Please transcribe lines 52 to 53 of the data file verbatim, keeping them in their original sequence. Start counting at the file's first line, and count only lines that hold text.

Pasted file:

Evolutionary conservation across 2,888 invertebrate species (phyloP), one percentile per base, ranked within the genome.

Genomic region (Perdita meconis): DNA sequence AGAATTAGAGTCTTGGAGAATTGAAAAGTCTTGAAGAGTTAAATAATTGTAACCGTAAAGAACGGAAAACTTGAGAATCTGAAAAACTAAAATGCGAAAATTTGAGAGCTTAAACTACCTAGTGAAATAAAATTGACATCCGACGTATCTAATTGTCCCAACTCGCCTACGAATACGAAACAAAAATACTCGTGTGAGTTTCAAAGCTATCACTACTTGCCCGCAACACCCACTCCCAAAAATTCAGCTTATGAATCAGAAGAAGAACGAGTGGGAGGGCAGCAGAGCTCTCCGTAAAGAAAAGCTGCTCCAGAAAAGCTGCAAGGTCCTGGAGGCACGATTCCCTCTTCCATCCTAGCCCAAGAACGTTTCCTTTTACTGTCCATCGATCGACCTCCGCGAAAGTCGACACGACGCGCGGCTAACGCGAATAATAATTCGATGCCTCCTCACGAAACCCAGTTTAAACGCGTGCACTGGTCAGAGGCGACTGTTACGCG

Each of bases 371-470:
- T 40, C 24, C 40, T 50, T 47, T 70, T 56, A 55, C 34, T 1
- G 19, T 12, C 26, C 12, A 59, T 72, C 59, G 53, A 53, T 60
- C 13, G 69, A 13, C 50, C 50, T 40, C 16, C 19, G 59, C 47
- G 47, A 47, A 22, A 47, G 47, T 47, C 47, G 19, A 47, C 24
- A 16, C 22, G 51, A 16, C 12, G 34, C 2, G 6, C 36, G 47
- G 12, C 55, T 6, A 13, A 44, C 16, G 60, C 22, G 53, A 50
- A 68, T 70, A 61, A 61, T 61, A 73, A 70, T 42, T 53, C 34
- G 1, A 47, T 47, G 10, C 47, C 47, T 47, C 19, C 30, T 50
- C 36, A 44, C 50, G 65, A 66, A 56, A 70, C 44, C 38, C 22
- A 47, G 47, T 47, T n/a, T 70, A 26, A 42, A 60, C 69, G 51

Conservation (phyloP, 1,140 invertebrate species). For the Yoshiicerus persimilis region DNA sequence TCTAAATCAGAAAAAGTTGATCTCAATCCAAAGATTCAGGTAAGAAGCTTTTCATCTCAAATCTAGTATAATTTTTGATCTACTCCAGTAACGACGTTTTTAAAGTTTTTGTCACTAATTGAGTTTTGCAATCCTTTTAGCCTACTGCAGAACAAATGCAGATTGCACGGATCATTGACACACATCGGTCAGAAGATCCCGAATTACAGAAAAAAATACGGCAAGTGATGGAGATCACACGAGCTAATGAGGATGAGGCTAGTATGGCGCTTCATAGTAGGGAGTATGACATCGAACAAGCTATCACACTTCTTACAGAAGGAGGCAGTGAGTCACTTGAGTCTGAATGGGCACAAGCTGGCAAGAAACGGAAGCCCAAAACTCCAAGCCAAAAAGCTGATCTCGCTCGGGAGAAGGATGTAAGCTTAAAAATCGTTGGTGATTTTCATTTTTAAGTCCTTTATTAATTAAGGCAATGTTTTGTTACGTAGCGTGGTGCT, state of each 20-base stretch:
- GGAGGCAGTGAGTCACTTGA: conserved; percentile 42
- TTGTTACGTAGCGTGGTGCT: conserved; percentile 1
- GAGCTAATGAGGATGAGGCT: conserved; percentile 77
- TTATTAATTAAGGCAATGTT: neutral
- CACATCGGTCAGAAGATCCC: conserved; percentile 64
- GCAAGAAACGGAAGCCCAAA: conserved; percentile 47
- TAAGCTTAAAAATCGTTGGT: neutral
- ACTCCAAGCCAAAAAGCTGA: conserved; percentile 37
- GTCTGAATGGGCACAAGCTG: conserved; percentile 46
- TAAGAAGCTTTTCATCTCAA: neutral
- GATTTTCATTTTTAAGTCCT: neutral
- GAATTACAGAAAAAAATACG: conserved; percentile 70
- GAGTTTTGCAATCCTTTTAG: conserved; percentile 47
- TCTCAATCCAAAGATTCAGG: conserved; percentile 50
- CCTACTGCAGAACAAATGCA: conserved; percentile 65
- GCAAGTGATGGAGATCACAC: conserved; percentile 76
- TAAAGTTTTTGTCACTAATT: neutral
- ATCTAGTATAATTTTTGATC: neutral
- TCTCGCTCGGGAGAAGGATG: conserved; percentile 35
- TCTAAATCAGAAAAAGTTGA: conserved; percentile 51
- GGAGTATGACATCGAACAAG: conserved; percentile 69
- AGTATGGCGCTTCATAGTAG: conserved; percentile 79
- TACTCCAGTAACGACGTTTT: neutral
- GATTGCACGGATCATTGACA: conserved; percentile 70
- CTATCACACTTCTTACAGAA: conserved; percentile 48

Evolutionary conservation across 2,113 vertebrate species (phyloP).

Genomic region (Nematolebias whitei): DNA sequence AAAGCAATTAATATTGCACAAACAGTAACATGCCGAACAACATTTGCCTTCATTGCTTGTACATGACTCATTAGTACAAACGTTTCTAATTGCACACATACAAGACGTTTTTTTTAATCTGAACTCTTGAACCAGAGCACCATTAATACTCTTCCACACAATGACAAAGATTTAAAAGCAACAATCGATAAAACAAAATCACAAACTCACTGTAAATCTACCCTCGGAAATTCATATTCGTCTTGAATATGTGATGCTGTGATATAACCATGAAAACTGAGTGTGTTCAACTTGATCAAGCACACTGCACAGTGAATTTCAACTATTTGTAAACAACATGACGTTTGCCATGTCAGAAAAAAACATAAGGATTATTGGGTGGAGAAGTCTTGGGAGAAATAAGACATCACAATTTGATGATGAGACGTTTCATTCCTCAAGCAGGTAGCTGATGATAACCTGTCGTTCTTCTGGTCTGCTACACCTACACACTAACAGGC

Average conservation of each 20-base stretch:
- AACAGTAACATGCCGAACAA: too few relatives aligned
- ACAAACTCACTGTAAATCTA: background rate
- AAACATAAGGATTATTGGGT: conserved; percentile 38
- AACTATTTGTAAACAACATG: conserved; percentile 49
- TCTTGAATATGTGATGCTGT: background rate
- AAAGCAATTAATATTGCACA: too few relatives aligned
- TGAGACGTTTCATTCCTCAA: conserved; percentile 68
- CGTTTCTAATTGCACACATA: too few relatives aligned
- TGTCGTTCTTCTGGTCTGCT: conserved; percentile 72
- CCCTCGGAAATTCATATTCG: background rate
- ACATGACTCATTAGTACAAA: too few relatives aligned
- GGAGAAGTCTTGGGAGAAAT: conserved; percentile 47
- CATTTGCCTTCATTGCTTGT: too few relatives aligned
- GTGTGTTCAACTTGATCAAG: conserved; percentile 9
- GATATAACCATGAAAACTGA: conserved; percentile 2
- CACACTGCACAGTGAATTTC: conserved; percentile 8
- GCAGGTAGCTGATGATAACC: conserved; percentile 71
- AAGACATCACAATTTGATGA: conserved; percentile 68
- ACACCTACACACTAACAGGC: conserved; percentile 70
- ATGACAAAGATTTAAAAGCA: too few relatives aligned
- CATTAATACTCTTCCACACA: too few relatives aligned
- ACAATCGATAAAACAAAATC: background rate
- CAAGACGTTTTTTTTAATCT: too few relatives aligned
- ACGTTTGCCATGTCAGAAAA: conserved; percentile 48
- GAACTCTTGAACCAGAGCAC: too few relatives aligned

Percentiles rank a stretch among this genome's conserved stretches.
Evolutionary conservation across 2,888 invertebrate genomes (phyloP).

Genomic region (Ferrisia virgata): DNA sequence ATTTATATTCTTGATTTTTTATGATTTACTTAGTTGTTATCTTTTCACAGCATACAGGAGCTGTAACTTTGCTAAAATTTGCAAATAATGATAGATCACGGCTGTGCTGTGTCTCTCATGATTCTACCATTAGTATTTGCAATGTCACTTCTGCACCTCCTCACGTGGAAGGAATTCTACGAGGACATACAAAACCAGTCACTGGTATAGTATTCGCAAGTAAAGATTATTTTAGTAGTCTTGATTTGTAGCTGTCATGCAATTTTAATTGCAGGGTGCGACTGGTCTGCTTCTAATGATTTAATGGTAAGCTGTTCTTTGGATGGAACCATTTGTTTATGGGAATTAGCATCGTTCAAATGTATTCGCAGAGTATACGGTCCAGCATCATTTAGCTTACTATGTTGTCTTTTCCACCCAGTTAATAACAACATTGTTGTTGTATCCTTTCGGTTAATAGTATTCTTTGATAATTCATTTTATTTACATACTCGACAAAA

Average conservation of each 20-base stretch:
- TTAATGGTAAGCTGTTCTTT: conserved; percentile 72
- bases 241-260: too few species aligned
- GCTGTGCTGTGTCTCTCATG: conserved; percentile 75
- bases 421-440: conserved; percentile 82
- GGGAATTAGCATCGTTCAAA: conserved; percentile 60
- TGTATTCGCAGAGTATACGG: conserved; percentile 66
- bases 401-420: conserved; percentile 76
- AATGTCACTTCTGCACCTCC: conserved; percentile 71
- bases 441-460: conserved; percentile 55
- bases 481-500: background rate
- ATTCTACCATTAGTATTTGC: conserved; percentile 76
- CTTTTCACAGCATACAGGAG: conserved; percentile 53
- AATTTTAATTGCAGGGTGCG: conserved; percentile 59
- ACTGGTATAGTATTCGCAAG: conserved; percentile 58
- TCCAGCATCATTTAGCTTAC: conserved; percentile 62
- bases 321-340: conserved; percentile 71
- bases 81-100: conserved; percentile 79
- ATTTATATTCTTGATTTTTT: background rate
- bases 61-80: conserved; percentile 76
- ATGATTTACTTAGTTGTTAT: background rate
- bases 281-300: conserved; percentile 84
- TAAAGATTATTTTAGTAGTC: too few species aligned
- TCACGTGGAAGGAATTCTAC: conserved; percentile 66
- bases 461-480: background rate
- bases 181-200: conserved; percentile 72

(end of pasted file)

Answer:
- CCCTCGGAAATTCATATTCG: background rate
- ACATGACTCATTAGTACAAA: too few relatives aligned